Why thinking is critical in business
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How many times do you hear friends, family or colleagues bemoaning the fact that they haven't 'got time to think'? Yet we all inherently know that we have to think in order to make decisions and take actions, even if it's only for the briefest of moments.
However, the quality of our thinking can determine how successful the outcomes of our actions are and no more so than in our businesses.
So what exactly is this critical thinking?
The definition that makes most sense to me is the following: Critical thinking is a process, the goal of which is to make reasonable deductions about what to believe and what to do. Of course success hinges around the word 'reasonable'. In many situations the information you have to hand makes it quite straight forward to make a rational decision.
However, there are times when decisions are borderline - we could choose to go in one of several possible directions. It is at this moment, that the situation forces us to make important distinctions. It confronts us and demands a decision: Yes or No! And just not that, but why!
Often in business we have to be able to carry people along with the decisions we make. Therefore, we really need to understand why we have chosen a course of action and more importantly, be able to explain it to others in a way that they will inderstand.
When making difficult decisions, we may find it almost impossible to separate our feelings from the facts. Satisfactory solutions can be found by applying certain techniques and adopting a demeanour appropriate for the situation.
The essence of critical thinking centers not on answering questions but on questioning answers, so it involves:
Don't be afraid to examine and challenge the evidence before you. Does it make sense? Think about what is not there. For example when invited to respond to a report most people will confine their comments or their thinking to what they can see or hear. Sometimes what is not there is just as important and should be considered.
The practicalities of critical thinking can be divided into two main areas: the six core skills and the seven dispositions.
The six core critical thinking skills
Understanding and expressing the meaning and significance of the information you have
The identification of the intended and actual relationships between pieces of information. For example the identification of similarities and differences between two approaches to the solution of a given problem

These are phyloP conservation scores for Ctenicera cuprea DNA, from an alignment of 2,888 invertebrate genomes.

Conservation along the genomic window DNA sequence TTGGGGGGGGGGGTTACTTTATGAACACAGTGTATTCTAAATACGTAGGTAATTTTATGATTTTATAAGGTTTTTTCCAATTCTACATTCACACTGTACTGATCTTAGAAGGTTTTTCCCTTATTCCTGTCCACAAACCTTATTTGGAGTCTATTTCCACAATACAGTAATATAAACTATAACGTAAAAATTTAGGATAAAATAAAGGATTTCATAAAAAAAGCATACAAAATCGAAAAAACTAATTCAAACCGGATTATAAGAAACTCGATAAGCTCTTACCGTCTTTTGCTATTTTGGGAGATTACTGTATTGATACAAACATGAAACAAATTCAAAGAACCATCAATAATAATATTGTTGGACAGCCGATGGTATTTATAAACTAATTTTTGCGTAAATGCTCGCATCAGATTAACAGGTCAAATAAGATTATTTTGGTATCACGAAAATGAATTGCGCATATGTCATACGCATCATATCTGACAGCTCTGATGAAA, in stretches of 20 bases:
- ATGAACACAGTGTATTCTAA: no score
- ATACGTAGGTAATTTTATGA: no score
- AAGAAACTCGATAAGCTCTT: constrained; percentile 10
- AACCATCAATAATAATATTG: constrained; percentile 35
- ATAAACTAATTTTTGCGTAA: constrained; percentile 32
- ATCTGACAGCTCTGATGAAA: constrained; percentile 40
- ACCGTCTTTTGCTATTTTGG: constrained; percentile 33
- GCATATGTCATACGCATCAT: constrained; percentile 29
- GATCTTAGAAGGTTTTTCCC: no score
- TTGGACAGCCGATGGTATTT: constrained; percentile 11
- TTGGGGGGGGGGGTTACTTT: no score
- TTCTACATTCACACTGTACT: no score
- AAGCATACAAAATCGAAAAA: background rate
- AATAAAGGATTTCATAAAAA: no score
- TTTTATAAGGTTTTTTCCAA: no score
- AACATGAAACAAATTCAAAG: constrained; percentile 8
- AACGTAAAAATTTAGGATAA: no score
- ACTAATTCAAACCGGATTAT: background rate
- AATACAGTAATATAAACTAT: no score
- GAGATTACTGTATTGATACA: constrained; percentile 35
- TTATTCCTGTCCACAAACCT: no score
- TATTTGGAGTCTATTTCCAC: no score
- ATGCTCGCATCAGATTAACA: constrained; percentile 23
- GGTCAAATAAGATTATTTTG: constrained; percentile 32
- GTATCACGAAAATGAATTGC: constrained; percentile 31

Assessing the credibility of the information
The process of deriving logical conclusions from premises known or assumed to be true
The ability to state the outcomes of the reasoning that has taken place and indicate the basis of a particular result/s
- Self regulation
To be aware of ones own predjudices that may influence a decision. To recheck any figure work or carry out additional work to challenge your own thinking.
The seven dispositions
These dispositions indicate the habits or attitudes critical thinkers have in common (see fig 2).
Improving your critical thinking
Like most skills, critical thinking is best developed and improved though regular practice. Here are some approaches to that will open you up to critical thinking opportunities:
- Become inquisitive with regard to a wide range of issues
- Commit to becoming and remaining well-informed
- Be alert to opportunities to use critical thinking
- Trust in the processes of reasoned inquiry
- Gain self-confidence in your ability to reason
- Keep an open-mind regarding the divergent world views
- Maintain flexibility in considering alternatives and opinions
- Seek to understand the opinions of other people
- Be fair-minded in appraising others reasoning
- Be honest with yourself in facing your own biases, prejudices, stereotyping or egocentric tendencies
- Be prudent in suspending, making or altering judgements
- Be willing to reconsider and revise views where honest reflection suggests that a change is warranted
If all this sounds like hard work, think of the benefits such as better relationships, more balanced decisions and a different perspective on the business world you inhabit.
In the words of the British politician Barbara Castle "Think, think, think. It will hurt like hell at first, but you'll get used to it".
Finally, remember that 'thinking critically' ends in 'why?' The word 'why?' is the most powerful tool in your mental toolbox. Keep asking - 'why?'
About the AuthorWritten by Sue Wright of WrightPlace Consulting, a
consulting company specializing in helping you develop your business.. You can reach
WrightPlace Consulting by emailing email@example.com or online at www.wrightplace.co.uk.
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Article Published/Sorted/Amended on Scopulus 2006-05-30 22:45:30 in Business Articles